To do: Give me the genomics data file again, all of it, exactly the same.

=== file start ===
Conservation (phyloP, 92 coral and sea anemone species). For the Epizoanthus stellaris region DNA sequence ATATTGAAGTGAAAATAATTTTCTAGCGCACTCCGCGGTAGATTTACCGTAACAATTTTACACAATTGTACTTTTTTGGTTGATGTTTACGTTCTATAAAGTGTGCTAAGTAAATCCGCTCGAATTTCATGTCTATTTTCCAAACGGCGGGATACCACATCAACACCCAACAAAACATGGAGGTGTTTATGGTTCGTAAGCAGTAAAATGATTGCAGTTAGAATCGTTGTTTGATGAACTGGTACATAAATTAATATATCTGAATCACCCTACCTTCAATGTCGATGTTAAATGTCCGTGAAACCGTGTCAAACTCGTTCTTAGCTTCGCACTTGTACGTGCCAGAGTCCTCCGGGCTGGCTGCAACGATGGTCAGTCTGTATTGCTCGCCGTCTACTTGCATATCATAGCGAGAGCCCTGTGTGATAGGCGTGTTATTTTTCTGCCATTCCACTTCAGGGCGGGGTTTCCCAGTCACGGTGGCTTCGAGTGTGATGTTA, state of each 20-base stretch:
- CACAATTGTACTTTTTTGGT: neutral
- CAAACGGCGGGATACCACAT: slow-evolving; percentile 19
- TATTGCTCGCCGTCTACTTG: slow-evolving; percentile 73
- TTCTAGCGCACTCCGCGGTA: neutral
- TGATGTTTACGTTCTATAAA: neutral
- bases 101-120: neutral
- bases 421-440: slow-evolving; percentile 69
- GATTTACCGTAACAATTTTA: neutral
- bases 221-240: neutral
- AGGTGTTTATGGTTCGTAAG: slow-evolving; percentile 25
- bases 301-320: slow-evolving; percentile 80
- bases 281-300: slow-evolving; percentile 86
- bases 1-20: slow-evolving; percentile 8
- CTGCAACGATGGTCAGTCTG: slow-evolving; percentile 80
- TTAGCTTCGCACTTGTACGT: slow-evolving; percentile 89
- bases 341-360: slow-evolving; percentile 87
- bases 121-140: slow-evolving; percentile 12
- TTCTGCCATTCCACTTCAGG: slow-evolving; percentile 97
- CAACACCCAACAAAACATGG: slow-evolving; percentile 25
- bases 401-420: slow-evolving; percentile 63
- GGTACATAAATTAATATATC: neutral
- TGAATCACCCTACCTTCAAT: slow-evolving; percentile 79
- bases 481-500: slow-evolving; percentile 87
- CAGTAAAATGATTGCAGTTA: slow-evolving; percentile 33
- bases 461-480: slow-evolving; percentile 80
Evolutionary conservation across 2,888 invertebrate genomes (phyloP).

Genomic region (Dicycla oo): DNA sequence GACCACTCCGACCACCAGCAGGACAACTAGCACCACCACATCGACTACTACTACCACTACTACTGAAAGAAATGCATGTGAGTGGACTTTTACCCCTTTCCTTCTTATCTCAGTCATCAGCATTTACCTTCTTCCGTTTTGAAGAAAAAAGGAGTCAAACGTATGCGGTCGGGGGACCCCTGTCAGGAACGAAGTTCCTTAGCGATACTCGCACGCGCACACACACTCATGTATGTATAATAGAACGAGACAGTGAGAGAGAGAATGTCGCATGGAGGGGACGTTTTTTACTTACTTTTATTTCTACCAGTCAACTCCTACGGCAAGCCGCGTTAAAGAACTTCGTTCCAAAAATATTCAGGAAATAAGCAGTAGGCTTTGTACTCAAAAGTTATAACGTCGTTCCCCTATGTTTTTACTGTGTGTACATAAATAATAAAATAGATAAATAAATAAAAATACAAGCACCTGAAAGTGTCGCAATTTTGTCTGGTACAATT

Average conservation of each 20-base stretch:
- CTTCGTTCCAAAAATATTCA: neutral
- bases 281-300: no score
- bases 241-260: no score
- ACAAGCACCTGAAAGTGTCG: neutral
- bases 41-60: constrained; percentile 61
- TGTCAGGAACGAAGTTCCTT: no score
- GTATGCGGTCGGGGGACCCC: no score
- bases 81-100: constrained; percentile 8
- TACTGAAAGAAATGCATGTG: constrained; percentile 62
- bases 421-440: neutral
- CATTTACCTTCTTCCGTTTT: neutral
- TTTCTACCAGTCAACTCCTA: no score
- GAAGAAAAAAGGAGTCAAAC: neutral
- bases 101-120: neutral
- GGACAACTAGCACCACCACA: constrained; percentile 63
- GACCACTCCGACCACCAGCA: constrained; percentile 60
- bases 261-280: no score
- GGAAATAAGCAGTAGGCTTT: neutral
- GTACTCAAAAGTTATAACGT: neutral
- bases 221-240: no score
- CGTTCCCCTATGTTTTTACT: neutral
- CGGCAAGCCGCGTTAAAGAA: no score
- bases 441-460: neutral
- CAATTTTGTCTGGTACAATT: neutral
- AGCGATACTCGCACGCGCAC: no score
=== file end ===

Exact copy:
Conservation (phyloP, 92 coral and sea anemone species). For the Epizoanthus stellaris region DNA sequence ATATTGAAGTGAAAATAATTTTCTAGCGCACTCCGCGGTAGATTTACCGTAACAATTTTACACAATTGTACTTTTTTGGTTGATGTTTACGTTCTATAAAGTGTGCTAAGTAAATCCGCTCGAATTTCATGTCTATTTTCCAAACGGCGGGATACCACATCAACACCCAACAAAACATGGAGGTGTTTATGGTTCGTAAGCAGTAAAATGATTGCAGTTAGAATCGTTGTTTGATGAACTGGTACATAAATTAATATATCTGAATCACCCTACCTTCAATGTCGATGTTAAATGTCCGTGAAACCGTGTCAAACTCGTTCTTAGCTTCGCACTTGTACGTGCCAGAGTCCTCCGGGCTGGCTGCAACGATGGTCAGTCTGTATTGCTCGCCGTCTACTTGCATATCATAGCGAGAGCCCTGTGTGATAGGCGTGTTATTTTTCTGCCATTCCACTTCAGGGCGGGGTTTCCCAGTCACGGTGGCTTCGAGTGTGATGTTA, state of each 20-base stretch:
- CACAATTGTACTTTTTTGGT: neutral
- CAAACGGCGGGATACCACAT: slow-evolving; percentile 19
- TATTGCTCGCCGTCTACTTG: slow-evolving; percentile 73
- TTCTAGCGCACTCCGCGGTA: neutral
- TGATGTTTACGTTCTATAAA: neutral
- bases 101-120: neutral
- bases 421-440: slow-evolving; percentile 69
- GATTTACCGTAACAATTTTA: neutral
- bases 221-240: neutral
- AGGTGTTTATGGTTCGTAAG: slow-evolving; percentile 25
- bases 301-320: slow-evolving; percentile 80
- bases 281-300: slow-evolving; percentile 86
- bases 1-20: slow-evolving; percentile 8
- CTGCAACGATGGTCAGTCTG: slow-evolving; percentile 80
- TTAGCTTCGCACTTGTACGT: slow-evolving; percentile 89
- bases 341-360: slow-evolving; percentile 87
- bases 121-140: slow-evolving; percentile 12
- TTCTGCCATTCCACTTCAGG: slow-evolving; percentile 97
- CAACACCCAACAAAACATGG: slow-evolving; percentile 25
- bases 401-420: slow-evolving; percentile 63
- GGTACATAAATTAATATATC: neutral
- TGAATCACCCTACCTTCAAT: slow-evolving; percentile 79
- bases 481-500: slow-evolving; percentile 87
- CAGTAAAATGATTGCAGTTA: slow-evolving; percentile 33
- bases 461-480: slow-evolving; percentile 80
Evolutionary conservation across 2,888 invertebrate genomes (phyloP).

Genomic region (Dicycla oo): DNA sequence GACCACTCCGACCACCAGCAGGACAACTAGCACCACCACATCGACTACTACTACCACTACTACTGAAAGAAATGCATGTGAGTGGACTTTTACCCCTTTCCTTCTTATCTCAGTCATCAGCATTTACCTTCTTCCGTTTTGAAGAAAAAAGGAGTCAAACGTATGCGGTCGGGGGACCCCTGTCAGGAACGAAGTTCCTTAGCGATACTCGCACGCGCACACACACTCATGTATGTATAATAGAACGAGACAGTGAGAGAGAGAATGTCGCATGGAGGGGACGTTTTTTACTTACTTTTATTTCTACCAGTCAACTCCTACGGCAAGCCGCGTTAAAGAACTTCGTTCCAAAAATATTCAGGAAATAAGCAGTAGGCTTTGTACTCAAAAGTTATAACGTCGTTCCCCTATGTTTTTACTGTGTGTACATAAATAATAAAATAGATAAATAAATAAAAATACAAGCACCTGAAAGTGTCGCAATTTTGTCTGGTACAATT

Average conservation of each 20-base stretch:
- CTTCGTTCCAAAAATATTCA: neutral
- bases 281-300: no score
- bases 241-260: no score
- ACAAGCACCTGAAAGTGTCG: neutral
- bases 41-60: constrained; percentile 61
- TGTCAGGAACGAAGTTCCTT: no score
- GTATGCGGTCGGGGGACCCC: no score
- bases 81-100: constrained; percentile 8
- TACTGAAAGAAATGCATGTG: constrained; percentile 62
- bases 421-440: neutral
- CATTTACCTTCTTCCGTTTT: neutral
- TTTCTACCAGTCAACTCCTA: no score
- GAAGAAAAAAGGAGTCAAAC: neutral
- bases 101-120: neutral
- GGACAACTAGCACCACCACA: constrained; percentile 63
- GACCACTCCGACCACCAGCA: constrained; percentile 60
- bases 261-280: no score
- GGAAATAAGCAGTAGGCTTT: neutral
- GTACTCAAAAGTTATAACGT: neutral
- bases 221-240: no score
- CGTTCCCCTATGTTTTTACT: neutral
- CGGCAAGCCGCGTTAAAGAA: no score
- bases 441-460: neutral
- CAATTTTGTCTGGTACAATT: neutral
- AGCGATACTCGCACGCGCAC: no score